Below is a letter from the National Wildlife Refuge Association and the Friends of Malheur National Wildlife Refuge to our friends and colleagues at the U.S. Fish & Wildlife Service.
To the Employees of the United States Fish & Wildlife Service:
The National Wildlife Refuge Association and the Friends of Malheur National Wildlife Refuge support you, the public servants who have dedicated your lives to conserving, enhancing, and restoring our natural resources. We share your frustration and concern about the current situation at Malheur National Wildlife Refuge. Like you, we wish to see this conflict resolved peacefully and quickly.
However, we also understand that there is a lot we do not know about the situation and the considerations that law enforcement professionals are managing. While this is frustrating, our first concern is for the safety of Service staff and their families, along with the nearby community.
As this plays out, we all must contemplate what we as public land stewards can do to address the underlying issues that played a role in creating this standoff. But just as importantly, we must speak up about the great progress that has been made at Malheur and other refuges to resolve conflicts and improve the collaborative spirit of our conservation efforts.
While we acknowledge current conservation and collaborative efforts are far from perfect, we also strive to improve the quality of our partnerships with ranchers, farmers, business interests, and private landowners. With each new partnership, we gain opportunities to learn how to better existing and future conservation efforts. As many of you know, successful conservation requires strong partnerships, and the foundation of these partnerships is based on trust, honesty, and collaboration.
Public lands are sacred. These lands consist of the rivers where veterans fly fish to assist in the healing process from PTSD, the marshes where a dad takes his son or daughter hunting for the first time, the coastal prairies where birdwatchers catch their first glimpse of an Aplomado Falcon, the open grasslands that become a child’s first memory of an outdoor classroom, and the lands where ranchers teach their children about the history of responsible land stewardship. They are lands that provide a place of solace and safety for everyone. They also contribute to thriving local communities.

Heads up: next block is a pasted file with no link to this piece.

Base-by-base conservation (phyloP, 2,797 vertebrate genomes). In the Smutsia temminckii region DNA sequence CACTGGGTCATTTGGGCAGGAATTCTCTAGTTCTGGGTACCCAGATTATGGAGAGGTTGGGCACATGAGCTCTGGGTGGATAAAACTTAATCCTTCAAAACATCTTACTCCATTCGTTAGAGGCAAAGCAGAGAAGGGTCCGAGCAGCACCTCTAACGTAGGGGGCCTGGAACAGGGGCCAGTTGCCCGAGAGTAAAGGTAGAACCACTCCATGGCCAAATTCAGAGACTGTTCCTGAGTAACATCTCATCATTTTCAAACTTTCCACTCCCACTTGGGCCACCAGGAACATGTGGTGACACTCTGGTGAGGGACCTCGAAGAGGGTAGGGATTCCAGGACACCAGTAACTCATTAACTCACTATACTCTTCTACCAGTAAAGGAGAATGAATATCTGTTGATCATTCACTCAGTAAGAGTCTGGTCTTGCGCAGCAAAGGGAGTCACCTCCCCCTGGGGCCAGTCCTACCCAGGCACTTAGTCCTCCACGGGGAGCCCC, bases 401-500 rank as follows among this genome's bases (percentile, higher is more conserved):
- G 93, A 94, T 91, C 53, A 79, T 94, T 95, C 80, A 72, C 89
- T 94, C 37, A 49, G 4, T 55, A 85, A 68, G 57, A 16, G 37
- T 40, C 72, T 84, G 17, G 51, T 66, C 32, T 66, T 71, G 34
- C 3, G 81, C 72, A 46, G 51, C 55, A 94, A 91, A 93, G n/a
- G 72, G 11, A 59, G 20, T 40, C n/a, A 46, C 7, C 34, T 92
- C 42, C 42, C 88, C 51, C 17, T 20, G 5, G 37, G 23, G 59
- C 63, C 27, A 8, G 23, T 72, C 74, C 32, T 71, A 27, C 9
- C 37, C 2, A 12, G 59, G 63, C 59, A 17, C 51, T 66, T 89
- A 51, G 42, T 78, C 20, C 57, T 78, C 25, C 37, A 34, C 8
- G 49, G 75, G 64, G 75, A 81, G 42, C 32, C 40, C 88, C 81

Let’s not allow the unlawful acts of a small group of angry individuals impede the progress that thousands of employees at the U.S. Fish and Wildlife Service continue to make to sustain healthy lands, waters, and wildlife in collaboration with ranchers, farmers and other community members across this nation.
The time has come for this conflict at Malheur to end, and we at the National Wildlife Refuge Association and the Friends of Malheur National Wildlife Refuge intend to urge leaders in Congress and the Administration to resolve this standoff quickly and bring those responsible to justice.
Your experiences in the field working in collaboration with ranchers, farmers, sportsmen and environmentalists are testament to the fact that the National Wildlife Refuge System is a big tent with room for all Americans. Help us share these success stories to help drown out the noise coming from a small minority.
We posted this letter on the National Wildlife Refuge Association blog so that you can share your collaborative conservation story in the comments. We want to show the American public what collaborative conservation is all about!
On behalf of our respective staffs and boards, and the thousands of refuge supporters we represent, thank you for your service.
David Houghton, President and Rebecca Rubin, Board Chair, National Wildlife Refuge Association
Tim Blount, Executive Director and Gary Ivey, President, Friends of Malheur National Wildlife Refuge